The VPL-HW30AES produced a very good level of detail with HD sources and offered above-average up-conversion of standard-def signals. It passed all of my standard processing tests with both 480i and 1080i content. One minor point worth mentioning: in general, the Auto 1 and Auto 2 film modes offered similar performance in terms of jaggies and other artifacts, but I did notice that text crawls were much choppier in the Auto 1 mode. On the 720p ESPN HD channel, the ticker motion was very choppy in Auto 1, but perfectly smooth in Auto 2 (Auto 1 is designed for film-like 24p reproduction). I used the FPD Group Benchmark BD to test for motion blur; with Motion Enhancer turned off, the motion-resolution pattern showed blur down to 480 lines. With Motion Enhancer enabled, the patterns were clean to 720 but not quite 1080. Most of the other patterns showed a nice level of detail and lack of blur with the function enabled. If you do choose to use Motion Enhancer, you'll have to live with that overly smooth de-judder effect with film sources, since both the Low and High modes use frame interpolation. I'm not a fan of the smoothing effect, but the Low mode was tolerable, while I found the High mode to be unwatchable. I give Sony extra points for putting a direct Motion Enhancer button on the remote, so you can easily engage the function with sports and then turn it off with movies and film-based HDTV shows if you wish. One thing I've grown to appreciate about a good LCoS projector is how clean the picture can look, and the VPL-HW30AES was no exception: It exhibited very little digital noise or other artifacts.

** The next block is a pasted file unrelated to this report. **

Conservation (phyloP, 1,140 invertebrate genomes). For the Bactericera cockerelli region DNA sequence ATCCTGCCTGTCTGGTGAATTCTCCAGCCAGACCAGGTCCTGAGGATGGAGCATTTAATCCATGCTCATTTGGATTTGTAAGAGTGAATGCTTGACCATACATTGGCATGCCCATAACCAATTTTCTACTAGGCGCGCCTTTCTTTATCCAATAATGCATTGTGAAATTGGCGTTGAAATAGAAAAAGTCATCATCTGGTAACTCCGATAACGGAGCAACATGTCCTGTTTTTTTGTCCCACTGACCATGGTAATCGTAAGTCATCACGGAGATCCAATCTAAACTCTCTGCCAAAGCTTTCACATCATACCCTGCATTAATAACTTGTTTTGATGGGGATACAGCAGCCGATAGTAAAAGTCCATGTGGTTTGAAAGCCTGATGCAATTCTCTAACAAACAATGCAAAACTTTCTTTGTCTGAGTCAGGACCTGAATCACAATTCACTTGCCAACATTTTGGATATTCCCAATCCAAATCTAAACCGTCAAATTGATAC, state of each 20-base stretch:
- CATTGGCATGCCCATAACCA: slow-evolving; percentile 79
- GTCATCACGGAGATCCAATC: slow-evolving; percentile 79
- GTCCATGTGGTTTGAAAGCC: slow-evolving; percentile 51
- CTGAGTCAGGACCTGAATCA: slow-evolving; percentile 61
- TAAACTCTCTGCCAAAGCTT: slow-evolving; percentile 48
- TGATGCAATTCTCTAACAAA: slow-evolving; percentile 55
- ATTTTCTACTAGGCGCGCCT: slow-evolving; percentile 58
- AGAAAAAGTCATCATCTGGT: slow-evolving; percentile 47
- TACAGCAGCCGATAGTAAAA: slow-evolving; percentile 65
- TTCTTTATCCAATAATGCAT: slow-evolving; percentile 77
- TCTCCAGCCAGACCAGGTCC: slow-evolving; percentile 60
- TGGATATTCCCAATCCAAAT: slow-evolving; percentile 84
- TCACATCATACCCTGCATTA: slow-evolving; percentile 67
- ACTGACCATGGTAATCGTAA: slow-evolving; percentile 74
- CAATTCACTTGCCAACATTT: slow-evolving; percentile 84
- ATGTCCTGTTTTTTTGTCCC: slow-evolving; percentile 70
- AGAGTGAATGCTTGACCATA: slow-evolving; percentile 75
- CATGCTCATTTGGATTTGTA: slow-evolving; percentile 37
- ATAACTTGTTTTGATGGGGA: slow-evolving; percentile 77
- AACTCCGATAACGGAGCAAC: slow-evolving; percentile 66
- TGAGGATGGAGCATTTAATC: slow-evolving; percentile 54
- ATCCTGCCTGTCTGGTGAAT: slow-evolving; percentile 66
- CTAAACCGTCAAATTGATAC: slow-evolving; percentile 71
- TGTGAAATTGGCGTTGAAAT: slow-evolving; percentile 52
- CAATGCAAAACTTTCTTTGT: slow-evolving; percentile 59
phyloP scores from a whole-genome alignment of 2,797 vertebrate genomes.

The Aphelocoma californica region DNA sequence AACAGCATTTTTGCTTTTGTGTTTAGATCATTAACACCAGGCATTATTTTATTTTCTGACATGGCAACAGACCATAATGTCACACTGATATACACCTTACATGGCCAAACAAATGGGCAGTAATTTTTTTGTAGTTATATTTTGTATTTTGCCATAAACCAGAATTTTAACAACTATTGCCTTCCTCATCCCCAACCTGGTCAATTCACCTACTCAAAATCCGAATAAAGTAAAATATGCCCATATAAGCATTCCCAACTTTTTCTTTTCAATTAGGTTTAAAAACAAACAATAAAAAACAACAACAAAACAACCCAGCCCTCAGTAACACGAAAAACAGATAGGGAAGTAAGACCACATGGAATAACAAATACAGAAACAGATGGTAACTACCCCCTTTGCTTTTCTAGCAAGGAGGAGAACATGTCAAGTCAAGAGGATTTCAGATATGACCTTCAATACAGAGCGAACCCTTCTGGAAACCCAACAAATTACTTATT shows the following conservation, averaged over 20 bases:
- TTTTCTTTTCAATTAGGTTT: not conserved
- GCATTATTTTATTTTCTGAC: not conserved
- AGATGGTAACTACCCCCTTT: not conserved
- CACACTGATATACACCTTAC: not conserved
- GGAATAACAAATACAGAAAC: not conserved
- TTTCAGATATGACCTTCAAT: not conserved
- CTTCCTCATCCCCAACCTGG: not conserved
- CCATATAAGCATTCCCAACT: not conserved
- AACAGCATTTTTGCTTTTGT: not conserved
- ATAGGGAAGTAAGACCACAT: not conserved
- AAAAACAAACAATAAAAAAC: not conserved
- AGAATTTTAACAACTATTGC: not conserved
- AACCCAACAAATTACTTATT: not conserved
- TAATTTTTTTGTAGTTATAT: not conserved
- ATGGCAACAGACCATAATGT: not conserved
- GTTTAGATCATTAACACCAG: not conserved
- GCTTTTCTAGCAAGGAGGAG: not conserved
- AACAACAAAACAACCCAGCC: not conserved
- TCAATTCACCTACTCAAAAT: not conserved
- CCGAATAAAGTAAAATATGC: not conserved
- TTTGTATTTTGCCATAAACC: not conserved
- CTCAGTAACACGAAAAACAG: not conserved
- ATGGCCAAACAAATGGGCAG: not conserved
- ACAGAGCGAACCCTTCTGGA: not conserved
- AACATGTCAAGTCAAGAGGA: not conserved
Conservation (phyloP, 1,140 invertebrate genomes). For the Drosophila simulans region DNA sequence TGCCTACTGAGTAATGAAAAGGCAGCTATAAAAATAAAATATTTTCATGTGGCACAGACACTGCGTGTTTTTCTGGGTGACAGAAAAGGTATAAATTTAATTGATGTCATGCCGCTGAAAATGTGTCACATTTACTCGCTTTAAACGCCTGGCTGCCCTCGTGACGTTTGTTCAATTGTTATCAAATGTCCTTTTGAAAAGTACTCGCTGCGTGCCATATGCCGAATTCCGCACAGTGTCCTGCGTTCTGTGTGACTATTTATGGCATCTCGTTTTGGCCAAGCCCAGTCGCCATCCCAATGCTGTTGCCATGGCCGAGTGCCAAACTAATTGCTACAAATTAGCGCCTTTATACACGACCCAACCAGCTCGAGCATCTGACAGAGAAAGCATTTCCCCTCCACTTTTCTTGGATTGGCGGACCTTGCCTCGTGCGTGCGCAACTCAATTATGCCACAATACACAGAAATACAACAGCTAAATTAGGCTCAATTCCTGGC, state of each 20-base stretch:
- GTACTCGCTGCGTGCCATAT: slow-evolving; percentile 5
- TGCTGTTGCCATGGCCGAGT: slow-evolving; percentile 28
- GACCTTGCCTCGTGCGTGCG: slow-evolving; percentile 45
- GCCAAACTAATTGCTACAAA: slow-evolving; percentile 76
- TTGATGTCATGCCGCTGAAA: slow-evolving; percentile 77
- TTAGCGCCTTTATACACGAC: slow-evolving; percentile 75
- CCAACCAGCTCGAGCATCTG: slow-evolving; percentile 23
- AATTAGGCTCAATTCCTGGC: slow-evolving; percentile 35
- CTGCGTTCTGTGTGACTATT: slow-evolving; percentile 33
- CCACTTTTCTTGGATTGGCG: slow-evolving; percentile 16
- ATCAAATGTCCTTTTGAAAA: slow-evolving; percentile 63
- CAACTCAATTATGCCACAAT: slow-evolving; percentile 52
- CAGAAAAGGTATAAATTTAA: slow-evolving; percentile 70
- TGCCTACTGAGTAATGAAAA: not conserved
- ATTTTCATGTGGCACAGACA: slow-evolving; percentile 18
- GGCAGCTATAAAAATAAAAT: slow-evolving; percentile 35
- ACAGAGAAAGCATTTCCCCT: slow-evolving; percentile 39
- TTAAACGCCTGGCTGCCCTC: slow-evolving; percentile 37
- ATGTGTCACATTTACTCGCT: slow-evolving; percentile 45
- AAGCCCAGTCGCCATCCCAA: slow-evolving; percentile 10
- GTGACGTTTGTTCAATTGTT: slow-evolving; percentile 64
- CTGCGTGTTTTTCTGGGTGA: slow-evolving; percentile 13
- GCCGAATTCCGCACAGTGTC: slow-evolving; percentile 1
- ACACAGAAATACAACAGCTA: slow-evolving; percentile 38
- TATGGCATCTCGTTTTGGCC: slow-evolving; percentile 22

When I first switched to 3D content, I confess I was a little disappointed in the VPL-HW30AES's performance. Yes, the image was very bright, but I saw a lot of crosstalk in both TV and Blu-ray sources. Once again, though, Sony has included the tools I needed to address the concern. By default, the 3D Glasses Brightness control is set to its maximum level. Since the image was abundantly bright, I was able to knock that level down a few steps. Then I experimented with the 3D Depth control until the ghosting was less obvious in a paused image. That remedied the crosstalk concern to a point where it was a non-issue; I still saw the occasional ghost (mainly with DirecTV content), but it was not a significant problem. As I've already suggested, the VPL-HW30AES has ample light output to compensate for the brightness that's lost through the active-shutter glasses, especially on a more modestly-sized screen. The 3D image had excellent detail and natural color, although I did switch to the Wide 1 color space to better help emphasize the color through the tinted glasses. All in all, the VPL-HW30AES delivered on the promise of 3D in the home, serving up a big, bright, immersive image with excellent detail.